Chief Secretary heralds breakthrough in Northern Line extension

8 Nov 2017 12:19 PM

Northern Line extension paves the way for faster journey times, with new tube stations reducing commutes to central London to as little as 15 minutes.

A groundbreaking new development in South West London moved a step closer yesterday (8 November), as tunnelling work on the Northern Line extension was completed, paving the way for faster journey times and supporting tens of thousands of new homes.

This project, which was backed by £750 million of loan guarantees from HM Treasury, has created two new tunnels running from Battersea to Kennington via Nine Elms. Two new tube stations – Nine Elms and Battersea Power Station – will also be added to the Northern Line, helping cut commutes to central London to as little as 15 minutes.

The Chief Secretary to the Treasury, Liz Truss said:

It’s very exciting to see this new phase of the Northern Line delivered.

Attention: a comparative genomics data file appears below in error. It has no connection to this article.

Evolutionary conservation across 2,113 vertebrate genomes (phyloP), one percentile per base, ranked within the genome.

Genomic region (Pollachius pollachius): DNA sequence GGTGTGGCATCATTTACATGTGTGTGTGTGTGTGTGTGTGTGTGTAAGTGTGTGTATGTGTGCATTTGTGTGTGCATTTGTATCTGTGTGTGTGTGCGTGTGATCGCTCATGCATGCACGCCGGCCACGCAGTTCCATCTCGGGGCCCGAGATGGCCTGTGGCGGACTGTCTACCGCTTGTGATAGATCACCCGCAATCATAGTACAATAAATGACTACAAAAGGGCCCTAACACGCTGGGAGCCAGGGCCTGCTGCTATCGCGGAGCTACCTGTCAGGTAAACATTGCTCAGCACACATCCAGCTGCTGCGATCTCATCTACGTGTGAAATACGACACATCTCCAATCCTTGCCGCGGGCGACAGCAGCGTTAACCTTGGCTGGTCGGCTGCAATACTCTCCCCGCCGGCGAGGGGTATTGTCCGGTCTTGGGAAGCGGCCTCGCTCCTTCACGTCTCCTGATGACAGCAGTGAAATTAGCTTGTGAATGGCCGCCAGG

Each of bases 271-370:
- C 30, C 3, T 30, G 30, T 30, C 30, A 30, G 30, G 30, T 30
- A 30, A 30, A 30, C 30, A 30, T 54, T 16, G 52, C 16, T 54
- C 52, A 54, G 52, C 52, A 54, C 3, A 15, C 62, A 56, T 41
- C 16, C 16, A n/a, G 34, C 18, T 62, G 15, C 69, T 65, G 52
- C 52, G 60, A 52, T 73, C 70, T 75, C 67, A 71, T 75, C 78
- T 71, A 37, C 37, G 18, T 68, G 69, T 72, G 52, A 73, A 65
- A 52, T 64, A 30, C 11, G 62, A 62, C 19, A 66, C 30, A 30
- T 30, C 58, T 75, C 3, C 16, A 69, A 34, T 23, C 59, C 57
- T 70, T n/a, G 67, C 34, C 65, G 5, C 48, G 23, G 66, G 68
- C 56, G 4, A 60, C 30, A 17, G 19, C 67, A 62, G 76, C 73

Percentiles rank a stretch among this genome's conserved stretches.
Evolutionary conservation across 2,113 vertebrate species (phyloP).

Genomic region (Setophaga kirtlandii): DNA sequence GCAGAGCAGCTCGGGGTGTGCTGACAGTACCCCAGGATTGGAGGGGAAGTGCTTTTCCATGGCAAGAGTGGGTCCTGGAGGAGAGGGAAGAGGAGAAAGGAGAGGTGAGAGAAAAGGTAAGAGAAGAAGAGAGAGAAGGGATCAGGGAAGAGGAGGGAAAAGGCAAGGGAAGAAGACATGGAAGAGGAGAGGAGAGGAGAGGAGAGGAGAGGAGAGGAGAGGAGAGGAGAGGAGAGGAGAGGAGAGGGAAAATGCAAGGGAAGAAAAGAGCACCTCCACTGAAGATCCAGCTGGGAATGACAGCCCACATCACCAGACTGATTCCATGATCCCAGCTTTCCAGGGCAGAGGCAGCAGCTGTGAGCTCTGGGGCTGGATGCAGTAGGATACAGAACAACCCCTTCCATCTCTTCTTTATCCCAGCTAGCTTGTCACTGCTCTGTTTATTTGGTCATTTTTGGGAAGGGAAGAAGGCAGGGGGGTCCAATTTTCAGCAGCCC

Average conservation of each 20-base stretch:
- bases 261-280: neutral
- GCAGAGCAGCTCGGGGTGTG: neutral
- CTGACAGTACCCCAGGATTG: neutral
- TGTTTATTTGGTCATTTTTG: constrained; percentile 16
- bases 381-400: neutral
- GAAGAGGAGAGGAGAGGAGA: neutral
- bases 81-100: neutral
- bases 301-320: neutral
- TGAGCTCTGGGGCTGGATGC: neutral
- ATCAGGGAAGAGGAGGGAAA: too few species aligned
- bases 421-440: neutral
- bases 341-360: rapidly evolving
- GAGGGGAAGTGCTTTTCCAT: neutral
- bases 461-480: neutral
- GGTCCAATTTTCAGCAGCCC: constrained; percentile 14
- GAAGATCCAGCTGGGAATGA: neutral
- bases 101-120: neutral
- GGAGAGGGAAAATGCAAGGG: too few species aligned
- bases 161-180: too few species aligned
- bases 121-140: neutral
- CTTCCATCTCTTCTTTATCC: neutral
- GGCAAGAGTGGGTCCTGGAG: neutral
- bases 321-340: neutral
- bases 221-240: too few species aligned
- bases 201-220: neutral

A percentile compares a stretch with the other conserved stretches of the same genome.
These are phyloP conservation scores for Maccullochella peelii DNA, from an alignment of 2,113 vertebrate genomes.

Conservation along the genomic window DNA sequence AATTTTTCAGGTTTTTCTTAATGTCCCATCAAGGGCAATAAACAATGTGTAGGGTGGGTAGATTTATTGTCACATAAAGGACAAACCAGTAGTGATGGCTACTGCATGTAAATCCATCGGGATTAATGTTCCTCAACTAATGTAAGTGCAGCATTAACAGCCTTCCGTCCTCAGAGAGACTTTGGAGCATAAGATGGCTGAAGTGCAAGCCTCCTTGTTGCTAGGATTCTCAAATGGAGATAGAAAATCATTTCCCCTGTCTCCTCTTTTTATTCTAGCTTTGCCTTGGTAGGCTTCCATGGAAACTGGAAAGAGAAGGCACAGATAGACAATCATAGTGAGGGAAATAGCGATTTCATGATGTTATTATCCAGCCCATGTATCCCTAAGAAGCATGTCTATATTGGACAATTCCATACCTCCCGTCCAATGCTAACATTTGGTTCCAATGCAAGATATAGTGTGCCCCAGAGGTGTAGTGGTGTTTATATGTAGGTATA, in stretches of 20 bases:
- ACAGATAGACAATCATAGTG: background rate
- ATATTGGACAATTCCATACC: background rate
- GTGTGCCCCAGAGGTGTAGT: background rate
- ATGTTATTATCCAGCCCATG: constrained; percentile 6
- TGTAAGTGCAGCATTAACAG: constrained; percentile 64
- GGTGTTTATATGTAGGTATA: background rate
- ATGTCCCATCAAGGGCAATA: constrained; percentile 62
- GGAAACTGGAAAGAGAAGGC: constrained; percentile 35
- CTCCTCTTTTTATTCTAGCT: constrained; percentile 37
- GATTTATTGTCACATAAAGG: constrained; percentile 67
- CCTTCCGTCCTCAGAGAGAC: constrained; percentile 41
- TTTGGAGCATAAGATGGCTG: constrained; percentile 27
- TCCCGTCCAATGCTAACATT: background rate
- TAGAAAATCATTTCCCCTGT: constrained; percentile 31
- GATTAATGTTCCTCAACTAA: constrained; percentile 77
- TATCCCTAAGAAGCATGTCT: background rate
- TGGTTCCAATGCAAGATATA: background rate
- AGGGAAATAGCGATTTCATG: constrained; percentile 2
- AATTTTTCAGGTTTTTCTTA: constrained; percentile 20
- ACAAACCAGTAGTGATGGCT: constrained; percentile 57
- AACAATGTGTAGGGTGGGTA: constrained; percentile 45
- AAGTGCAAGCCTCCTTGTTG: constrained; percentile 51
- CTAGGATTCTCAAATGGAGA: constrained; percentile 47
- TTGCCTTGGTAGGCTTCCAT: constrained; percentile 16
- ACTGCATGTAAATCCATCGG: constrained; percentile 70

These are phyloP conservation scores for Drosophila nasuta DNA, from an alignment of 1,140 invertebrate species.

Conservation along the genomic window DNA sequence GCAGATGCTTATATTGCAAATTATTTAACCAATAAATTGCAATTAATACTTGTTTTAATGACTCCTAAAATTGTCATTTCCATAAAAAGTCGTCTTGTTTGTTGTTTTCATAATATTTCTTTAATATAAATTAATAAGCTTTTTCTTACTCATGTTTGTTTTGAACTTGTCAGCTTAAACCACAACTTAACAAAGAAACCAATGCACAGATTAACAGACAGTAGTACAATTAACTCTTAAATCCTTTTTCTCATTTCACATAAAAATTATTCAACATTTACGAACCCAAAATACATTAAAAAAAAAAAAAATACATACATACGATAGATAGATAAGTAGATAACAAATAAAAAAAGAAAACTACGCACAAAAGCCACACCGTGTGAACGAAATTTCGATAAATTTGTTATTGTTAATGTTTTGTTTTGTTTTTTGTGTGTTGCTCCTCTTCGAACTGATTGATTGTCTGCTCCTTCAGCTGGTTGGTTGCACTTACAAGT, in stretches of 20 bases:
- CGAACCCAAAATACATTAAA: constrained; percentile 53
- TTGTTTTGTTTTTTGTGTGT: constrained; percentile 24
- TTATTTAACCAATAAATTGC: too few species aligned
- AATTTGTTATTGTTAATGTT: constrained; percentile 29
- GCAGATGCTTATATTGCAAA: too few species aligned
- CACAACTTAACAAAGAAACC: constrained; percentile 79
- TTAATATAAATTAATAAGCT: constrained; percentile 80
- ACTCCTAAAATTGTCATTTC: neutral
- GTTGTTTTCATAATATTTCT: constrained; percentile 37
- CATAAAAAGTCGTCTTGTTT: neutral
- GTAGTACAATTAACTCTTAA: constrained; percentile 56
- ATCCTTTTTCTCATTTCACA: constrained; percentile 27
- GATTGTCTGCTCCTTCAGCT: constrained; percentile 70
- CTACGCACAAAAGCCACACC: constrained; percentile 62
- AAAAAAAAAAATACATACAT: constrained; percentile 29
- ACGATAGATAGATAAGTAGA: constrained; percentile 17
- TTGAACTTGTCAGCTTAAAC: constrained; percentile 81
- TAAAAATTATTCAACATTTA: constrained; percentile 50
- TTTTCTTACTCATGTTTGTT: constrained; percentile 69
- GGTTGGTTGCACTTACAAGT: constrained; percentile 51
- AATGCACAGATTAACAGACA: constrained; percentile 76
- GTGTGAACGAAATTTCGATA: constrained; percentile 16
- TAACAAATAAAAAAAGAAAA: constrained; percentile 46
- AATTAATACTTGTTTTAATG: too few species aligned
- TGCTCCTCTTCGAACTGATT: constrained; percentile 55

Great infrastructure, including the tube, is vital to a thriving London. That is why we backed this important project which is supporting thousands of jobs and new homes in our capital.‎

And that is why we are backing projects across the country that will help drive enterprise and growth.

The newly extended service is vital to regenerate a historic part of London, and will create an estimated 25,000 new jobs, resulting in more than 20,000 new homes being built in the area.

As the first London tube line extension for more than 20 years, the project received government support in 2012, in the form of a UK Guarantee. This project was one of the first to benefit from the UK Guarantee Scheme which supports private investment in UK infrastructure projects, and enabled the Mayor of London to borrow up to £1 billion needed to get it off the ground.

Further information

The UK Guarantees Scheme was launched in July 2012 and can issue up to £40 billion of guarantees. To date, it has issued nine guarantees totalling £1.8 billion of Treasury-backed infrastructure bonds and loans, supporting over £4 billion worth of investment.

For the Northern Line extension, the loan from the Public Works Loan Board is being used to pay for the up-front costs of construction, while the borrowing costs are being serviced by a tariff on development paid by developers to the London Boroughs of Wandsworth and Lambeth under the Section 106 (s106) and Community Infrastructure.